“The first month of the Trump administration has already changed the direction of the immigration debate, with many more changes coming soon. So far, executive orders and deportations dominate the discussion. But the fight over how many refugees to admit or how best to vet those refugees obscures what the debate is really about.
Changes in social policy do not make everyone better off, and immigration policy is no exception. I am a refugee, having fled Cuba as a child in 1962. Not only do I have great sympathy for the immigrant’s desire to build a better life, I am also living proof that immigration policy can benefit some people enormously.
But I am also an economist, and am very much aware of the many trade-offs involved. Inevitably, immigration does not improve everyone’s well-being. There are winners and losers, and we will need to choose among difficult options. The improved lives of the immigrants come at a price. How much of a price are the American people willing to pay, and exactly who will pay it?”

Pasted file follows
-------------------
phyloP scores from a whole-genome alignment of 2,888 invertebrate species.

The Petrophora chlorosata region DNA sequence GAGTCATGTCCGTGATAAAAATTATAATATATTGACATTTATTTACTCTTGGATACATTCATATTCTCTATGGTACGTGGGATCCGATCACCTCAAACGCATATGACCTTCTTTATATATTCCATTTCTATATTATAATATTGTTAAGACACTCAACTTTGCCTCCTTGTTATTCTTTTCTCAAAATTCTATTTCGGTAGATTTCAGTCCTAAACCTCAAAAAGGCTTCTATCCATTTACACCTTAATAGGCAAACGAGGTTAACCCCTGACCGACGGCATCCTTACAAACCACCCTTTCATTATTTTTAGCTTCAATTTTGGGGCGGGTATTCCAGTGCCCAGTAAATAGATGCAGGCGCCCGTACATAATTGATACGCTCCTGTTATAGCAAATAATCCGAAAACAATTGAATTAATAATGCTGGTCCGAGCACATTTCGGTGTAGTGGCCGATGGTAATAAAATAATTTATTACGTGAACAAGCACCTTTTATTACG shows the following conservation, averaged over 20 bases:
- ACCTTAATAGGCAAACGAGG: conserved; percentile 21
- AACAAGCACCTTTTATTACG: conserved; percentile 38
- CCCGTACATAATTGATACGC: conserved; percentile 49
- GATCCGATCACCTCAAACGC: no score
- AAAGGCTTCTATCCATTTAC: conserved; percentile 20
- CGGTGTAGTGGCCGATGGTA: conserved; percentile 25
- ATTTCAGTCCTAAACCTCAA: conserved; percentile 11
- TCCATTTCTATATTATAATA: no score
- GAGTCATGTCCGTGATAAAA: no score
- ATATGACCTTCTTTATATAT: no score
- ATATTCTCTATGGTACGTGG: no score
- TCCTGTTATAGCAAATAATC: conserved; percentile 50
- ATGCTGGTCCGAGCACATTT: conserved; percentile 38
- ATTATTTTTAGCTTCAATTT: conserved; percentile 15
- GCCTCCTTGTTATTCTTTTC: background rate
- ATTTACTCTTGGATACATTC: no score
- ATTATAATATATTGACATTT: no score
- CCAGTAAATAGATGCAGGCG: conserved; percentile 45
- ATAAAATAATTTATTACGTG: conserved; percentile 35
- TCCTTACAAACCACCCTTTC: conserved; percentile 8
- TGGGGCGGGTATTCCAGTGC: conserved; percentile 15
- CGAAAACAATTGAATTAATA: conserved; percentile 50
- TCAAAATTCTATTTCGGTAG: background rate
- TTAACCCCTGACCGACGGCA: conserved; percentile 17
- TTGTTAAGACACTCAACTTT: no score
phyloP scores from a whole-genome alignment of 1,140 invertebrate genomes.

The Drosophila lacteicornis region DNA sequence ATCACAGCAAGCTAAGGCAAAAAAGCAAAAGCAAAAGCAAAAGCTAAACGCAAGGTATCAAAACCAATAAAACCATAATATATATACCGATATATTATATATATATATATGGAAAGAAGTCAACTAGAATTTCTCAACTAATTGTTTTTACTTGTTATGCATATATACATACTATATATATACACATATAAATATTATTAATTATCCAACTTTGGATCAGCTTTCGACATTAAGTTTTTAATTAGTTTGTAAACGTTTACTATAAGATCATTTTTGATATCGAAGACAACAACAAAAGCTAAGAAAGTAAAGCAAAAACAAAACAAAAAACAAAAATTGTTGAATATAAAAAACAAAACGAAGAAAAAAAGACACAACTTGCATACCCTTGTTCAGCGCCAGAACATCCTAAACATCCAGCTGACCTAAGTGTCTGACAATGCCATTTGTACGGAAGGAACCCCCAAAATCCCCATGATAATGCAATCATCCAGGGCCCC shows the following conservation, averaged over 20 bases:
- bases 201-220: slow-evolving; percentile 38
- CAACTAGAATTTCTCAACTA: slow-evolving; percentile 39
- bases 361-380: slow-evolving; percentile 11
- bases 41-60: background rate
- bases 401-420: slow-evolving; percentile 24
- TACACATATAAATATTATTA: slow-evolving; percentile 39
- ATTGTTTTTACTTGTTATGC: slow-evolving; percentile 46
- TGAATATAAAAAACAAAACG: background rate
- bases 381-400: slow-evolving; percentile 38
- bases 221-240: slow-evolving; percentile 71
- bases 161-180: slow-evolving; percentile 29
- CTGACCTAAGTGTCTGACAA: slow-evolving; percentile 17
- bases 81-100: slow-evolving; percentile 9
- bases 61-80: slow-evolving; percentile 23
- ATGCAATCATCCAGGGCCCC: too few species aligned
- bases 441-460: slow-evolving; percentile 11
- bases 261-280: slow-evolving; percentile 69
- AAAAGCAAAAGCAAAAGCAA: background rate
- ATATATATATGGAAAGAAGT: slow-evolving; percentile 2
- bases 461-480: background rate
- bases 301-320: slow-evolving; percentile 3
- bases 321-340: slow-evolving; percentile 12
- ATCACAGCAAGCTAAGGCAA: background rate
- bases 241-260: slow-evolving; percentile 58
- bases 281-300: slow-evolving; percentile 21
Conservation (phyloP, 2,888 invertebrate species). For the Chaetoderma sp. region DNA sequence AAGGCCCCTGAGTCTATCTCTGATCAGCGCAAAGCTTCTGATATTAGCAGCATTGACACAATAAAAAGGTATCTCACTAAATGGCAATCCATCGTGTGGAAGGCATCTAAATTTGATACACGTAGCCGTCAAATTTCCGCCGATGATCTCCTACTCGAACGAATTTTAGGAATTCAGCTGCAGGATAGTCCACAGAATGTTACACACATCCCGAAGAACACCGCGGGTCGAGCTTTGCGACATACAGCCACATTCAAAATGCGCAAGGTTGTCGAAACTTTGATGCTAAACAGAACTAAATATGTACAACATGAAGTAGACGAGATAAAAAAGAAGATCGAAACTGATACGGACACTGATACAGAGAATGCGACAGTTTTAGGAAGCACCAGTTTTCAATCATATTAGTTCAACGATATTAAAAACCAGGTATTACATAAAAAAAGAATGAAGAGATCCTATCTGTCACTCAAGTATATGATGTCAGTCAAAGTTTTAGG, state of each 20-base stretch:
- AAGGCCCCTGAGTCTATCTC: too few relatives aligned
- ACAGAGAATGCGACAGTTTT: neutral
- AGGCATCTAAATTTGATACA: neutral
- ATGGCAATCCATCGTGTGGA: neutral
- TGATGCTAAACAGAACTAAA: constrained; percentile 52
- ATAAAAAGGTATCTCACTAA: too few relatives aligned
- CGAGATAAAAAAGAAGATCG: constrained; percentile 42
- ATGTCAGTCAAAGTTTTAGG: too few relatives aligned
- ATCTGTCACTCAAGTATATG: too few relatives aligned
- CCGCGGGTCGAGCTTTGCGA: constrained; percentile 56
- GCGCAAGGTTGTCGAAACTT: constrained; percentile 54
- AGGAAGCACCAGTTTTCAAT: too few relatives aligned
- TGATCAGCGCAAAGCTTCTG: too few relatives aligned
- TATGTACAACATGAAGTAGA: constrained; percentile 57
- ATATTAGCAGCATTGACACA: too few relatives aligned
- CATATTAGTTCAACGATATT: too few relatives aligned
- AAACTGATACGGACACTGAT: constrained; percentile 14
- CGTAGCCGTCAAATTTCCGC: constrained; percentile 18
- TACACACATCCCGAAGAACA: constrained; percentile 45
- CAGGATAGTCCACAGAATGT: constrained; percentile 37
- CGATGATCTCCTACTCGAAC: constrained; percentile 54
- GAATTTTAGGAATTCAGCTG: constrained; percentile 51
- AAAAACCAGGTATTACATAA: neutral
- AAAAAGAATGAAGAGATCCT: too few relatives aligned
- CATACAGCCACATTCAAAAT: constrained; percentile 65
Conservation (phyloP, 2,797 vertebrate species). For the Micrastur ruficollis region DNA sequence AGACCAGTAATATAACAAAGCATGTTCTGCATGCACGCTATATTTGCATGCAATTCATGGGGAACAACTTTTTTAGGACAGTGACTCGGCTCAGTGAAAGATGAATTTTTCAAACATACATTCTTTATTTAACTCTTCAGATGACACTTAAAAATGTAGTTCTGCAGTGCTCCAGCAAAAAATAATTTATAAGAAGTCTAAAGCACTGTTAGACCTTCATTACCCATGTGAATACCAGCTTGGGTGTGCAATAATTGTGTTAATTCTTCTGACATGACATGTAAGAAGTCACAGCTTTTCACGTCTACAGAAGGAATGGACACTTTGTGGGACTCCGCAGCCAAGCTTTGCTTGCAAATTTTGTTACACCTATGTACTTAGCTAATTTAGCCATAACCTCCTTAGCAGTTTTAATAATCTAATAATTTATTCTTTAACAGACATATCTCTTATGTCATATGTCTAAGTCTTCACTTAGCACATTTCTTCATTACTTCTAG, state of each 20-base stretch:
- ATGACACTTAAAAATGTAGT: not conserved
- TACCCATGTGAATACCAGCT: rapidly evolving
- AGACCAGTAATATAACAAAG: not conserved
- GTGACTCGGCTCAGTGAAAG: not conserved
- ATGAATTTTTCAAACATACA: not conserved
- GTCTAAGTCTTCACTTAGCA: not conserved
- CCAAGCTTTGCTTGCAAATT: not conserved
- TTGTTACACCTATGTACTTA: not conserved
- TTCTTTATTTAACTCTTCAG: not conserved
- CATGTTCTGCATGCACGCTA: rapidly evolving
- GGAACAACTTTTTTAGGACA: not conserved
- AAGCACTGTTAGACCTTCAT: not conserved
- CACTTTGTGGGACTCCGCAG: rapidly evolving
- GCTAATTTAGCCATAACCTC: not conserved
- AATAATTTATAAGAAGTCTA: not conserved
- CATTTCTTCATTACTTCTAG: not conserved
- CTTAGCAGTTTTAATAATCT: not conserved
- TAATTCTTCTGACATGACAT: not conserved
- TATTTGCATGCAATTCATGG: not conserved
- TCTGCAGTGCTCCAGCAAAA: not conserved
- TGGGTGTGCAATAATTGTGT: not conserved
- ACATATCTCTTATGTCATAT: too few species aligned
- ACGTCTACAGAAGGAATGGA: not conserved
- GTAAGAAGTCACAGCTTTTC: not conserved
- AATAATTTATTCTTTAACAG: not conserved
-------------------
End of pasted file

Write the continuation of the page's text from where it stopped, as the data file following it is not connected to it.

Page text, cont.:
A very conservative voice, echoing President Trump’s assertions on immigration, but trying to structure them in principle and to make a serious case for them. Still, it remains a minority voice in academe.
To read the full article by George Borjas in the NY Times, please click here.